After our four wheel drives had successfully managed a three day Salt Flat Tour over bumpy terrain, without so much as a broken part or a flat tyre, we didn’t imagine we would find ourselves stuck in the desert in yet another 4WD only a few days later. On Iain’s Birthday no less. With our wheels spinning in the sand to no avail and an angry farmer waving a stick or possibly a shotgun quickly gaining on us, after we sped past him only a few moments ago, our hopes of reaching Potosi were dwindling.
Welcome to the Real Bolivia. Clarkson take note.
Like most we had settled on the customary one night in a hotel in Uyuni after our three day tour across the Salt Flats. As temperatures had reached -25 degrees and with the accommodation having no heating or hot showers we were dying for a bit of Bolivian luxury when we reached Uyuni. The next day showered and refreshed we headed to the “bus station”, or rather the row of ticket sellers that line one street, to secure some tickets to Potosi. Finding all but one of the ticket booths shut, we made enquiries with the only willing seller.
The closed ticket offices should have been our first clue but we quickly established no buses would be running from Uyuni today. When we enquired as to why the response was one word…”Bloqueos” or roadblocks. Accepting this as a good enough explanation we booked tickets for the 10am bus the next day and settled on another night in our hotel and the seemingly quiet town of Uyuni. Queues for the bank can be pretty lengthy in such a small town….
The next day, bags packed, we boarded our bus and waited. The bus left promptly but paused on the outskirts of town. When our police escort joined us we knew the “Bloqueos” were more than simple roadblocks. The only road to exit town was lined with seemingly not so menacing protestors…mostly elderly Bolivian ladies. However as we approached and the large sticks, poles and rocks became apparent we knew something was up.
Suddenly our police escort was nowhere to be found and the little old ladies did some fairly serious damage to our bus and only narrowly missed the driver. Windscreen cracked and driver’s window broken we retreated back to town.
These roadblocks and protests had been apparently going on for some time. The government want to build a new bus terminal and the locals disagree with its location as far as we could establish. To make their point the town was on lock down – nothing was going in or out by road.
Our bus company assured us they could get us to our destination and so a few hours later after a few botched repairs and a town meeting we set off once more.
This time we were heading off road, with our curtains firmly shut to hide us and to protect us from any broken glass. We were now navigating the local rubbish dump, in a 3-coach convoy. And this is the three drivers discussing what to do next when our coaches inevitably got stuck…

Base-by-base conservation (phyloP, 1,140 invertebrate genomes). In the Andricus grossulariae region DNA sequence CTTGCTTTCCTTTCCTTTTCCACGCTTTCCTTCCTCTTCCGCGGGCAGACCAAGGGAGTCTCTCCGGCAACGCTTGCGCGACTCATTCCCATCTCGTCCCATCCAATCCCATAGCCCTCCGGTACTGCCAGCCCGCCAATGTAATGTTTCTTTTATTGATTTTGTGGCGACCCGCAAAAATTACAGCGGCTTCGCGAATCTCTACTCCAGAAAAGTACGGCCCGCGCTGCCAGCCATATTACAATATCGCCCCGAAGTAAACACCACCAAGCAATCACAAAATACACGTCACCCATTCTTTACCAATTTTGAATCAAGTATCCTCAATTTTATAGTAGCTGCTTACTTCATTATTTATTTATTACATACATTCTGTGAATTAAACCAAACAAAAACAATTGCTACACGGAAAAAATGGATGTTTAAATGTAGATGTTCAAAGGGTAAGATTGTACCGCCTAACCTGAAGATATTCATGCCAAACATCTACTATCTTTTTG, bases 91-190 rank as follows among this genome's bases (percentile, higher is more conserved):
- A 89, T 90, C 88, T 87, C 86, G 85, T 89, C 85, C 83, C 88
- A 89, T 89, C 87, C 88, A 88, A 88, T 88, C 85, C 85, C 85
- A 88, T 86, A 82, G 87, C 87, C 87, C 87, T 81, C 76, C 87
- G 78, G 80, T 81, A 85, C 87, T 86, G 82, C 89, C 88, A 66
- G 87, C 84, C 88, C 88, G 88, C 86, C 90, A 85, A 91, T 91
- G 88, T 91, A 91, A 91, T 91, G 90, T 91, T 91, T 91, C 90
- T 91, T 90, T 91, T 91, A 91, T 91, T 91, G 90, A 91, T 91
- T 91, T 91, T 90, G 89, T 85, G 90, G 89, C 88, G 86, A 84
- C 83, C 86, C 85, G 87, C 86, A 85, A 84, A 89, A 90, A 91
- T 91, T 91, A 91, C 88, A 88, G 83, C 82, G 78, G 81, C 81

Back in town once again we decided to give up on the coaches and take our only remaining option. The prospect of spending yet more time in a 4WD didn’t thrill any of us but nor did staying in Uyuni…we had eaten in every restaurant and drank in every bar already.
Failing to secure any 4WDs from the tour companies we began trudging the streets. The local taxi drivers were promising us they could traverse the desert terrain and get us to Potosi but having experienced the coaches attempts we held out. Thankfully that’s when we bumped into Mariam, an English speaking Bolivian trying to get home to Sucre, who had been on our bus earlier. With a few phone calls and calling in a few favours, she managed to secure us four 4WDs to transport us, herself, and the gaggle of foreigners we had acquired in the panic.
The drivers looked nervous as we crossed the rubbish dump and they looked even more worried when we started to make our way through a valley. Even the little dirt roads through this wilderness had been blocked with stones and tyres by the protestors – cue some heavy lifting from the boys.
Upon seeing the aforementioned angry farmer waving the nondescript object, our driver, who is in the lead, decides to floor the accelerator and try to skip round the next set of tyre blockades. Stuck and the track now blocked by our own transport, the four drivers set off to reason with the farmer. Thankfully they return successful and the said farmer begins instructing us all how to orchestrate our escape…
(The farmer is in a blue jumpsuit and green hat)
After some huffing and puffing, mostly from the boys I’ll admit, we were eventually free and back on the dirt track. After some further tense moments and deep intakes of breath we made it to the open road. Top Gear Bolivia Special Eat your heart out…
After arriving in Potosi we later learnt that things in Uyuni got considerably worse over the next few days. No transport was able to leave, protestors had quadrupled in number, the police force had abandoned the town, and the dirt roads were more successfully blockaded. Dribs and drabs of people made it out by 4WD but the drivers were forced to become ever more inventive with their routes. These protests are common in Bolivia, so we are told, so we will just have to kick back, relax into it and enjoy the rest of the journey. Wish us luck!